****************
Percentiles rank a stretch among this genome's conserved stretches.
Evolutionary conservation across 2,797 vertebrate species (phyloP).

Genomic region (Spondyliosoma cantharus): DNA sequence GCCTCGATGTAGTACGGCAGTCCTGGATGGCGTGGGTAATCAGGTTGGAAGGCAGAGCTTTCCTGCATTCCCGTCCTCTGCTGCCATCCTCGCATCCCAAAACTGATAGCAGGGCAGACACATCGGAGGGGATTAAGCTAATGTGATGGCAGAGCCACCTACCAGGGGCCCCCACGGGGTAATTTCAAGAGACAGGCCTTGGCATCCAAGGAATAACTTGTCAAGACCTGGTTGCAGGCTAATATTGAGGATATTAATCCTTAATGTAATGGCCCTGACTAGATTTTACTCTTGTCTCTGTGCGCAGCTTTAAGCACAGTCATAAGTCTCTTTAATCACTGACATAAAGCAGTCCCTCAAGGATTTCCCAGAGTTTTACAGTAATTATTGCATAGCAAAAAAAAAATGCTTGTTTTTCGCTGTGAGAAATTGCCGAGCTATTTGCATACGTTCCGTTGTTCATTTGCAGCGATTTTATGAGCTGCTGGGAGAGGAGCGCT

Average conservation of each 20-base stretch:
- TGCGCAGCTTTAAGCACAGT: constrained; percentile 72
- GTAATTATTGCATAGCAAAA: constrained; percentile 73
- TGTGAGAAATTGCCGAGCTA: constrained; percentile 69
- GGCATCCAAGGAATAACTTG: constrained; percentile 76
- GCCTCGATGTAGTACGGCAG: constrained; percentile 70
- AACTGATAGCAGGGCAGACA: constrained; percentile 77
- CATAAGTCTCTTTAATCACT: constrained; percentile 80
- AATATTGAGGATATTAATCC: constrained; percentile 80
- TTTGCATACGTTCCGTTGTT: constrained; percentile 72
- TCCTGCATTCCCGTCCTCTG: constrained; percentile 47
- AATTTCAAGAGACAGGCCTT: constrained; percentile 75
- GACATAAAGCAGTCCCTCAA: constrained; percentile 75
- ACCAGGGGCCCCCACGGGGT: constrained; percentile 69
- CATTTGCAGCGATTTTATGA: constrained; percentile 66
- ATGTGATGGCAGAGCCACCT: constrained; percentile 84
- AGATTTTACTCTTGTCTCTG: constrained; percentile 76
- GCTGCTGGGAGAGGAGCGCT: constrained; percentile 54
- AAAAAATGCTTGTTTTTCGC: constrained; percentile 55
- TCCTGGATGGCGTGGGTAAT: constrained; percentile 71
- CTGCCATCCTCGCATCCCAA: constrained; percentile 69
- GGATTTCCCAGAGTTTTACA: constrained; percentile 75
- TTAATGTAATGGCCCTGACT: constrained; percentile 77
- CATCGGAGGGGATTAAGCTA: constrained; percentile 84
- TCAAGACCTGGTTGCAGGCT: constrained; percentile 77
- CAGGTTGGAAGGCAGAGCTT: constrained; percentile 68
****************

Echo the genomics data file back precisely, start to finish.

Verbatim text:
Percentiles rank a stretch among this genome's conserved stretches.
Evolutionary conservation across 2,797 vertebrate species (phyloP).

Genomic region (Spondyliosoma cantharus): DNA sequence GCCTCGATGTAGTACGGCAGTCCTGGATGGCGTGGGTAATCAGGTTGGAAGGCAGAGCTTTCCTGCATTCCCGTCCTCTGCTGCCATCCTCGCATCCCAAAACTGATAGCAGGGCAGACACATCGGAGGGGATTAAGCTAATGTGATGGCAGAGCCACCTACCAGGGGCCCCCACGGGGTAATTTCAAGAGACAGGCCTTGGCATCCAAGGAATAACTTGTCAAGACCTGGTTGCAGGCTAATATTGAGGATATTAATCCTTAATGTAATGGCCCTGACTAGATTTTACTCTTGTCTCTGTGCGCAGCTTTAAGCACAGTCATAAGTCTCTTTAATCACTGACATAAAGCAGTCCCTCAAGGATTTCCCAGAGTTTTACAGTAATTATTGCATAGCAAAAAAAAAATGCTTGTTTTTCGCTGTGAGAAATTGCCGAGCTATTTGCATACGTTCCGTTGTTCATTTGCAGCGATTTTATGAGCTGCTGGGAGAGGAGCGCT

Average conservation of each 20-base stretch:
- TGCGCAGCTTTAAGCACAGT: constrained; percentile 72
- GTAATTATTGCATAGCAAAA: constrained; percentile 73
- TGTGAGAAATTGCCGAGCTA: constrained; percentile 69
- GGCATCCAAGGAATAACTTG: constrained; percentile 76
- GCCTCGATGTAGTACGGCAG: constrained; percentile 70
- AACTGATAGCAGGGCAGACA: constrained; percentile 77
- CATAAGTCTCTTTAATCACT: constrained; percentile 80
- AATATTGAGGATATTAATCC: constrained; percentile 80
- TTTGCATACGTTCCGTTGTT: constrained; percentile 72
- TCCTGCATTCCCGTCCTCTG: constrained; percentile 47
- AATTTCAAGAGACAGGCCTT: constrained; percentile 75
- GACATAAAGCAGTCCCTCAA: constrained; percentile 75
- ACCAGGGGCCCCCACGGGGT: constrained; percentile 69
- CATTTGCAGCGATTTTATGA: constrained; percentile 66
- ATGTGATGGCAGAGCCACCT: constrained; percentile 84
- AGATTTTACTCTTGTCTCTG: constrained; percentile 76
- GCTGCTGGGAGAGGAGCGCT: constrained; percentile 54
- AAAAAATGCTTGTTTTTCGC: constrained; percentile 55
- TCCTGGATGGCGTGGGTAAT: constrained; percentile 71
- CTGCCATCCTCGCATCCCAA: constrained; percentile 69
- GGATTTCCCAGAGTTTTACA: constrained; percentile 75
- TTAATGTAATGGCCCTGACT: constrained; percentile 77
- CATCGGAGGGGATTAAGCTA: constrained; percentile 84
- TCAAGACCTGGTTGCAGGCT: constrained; percentile 77
- CAGGTTGGAAGGCAGAGCTT: constrained; percentile 68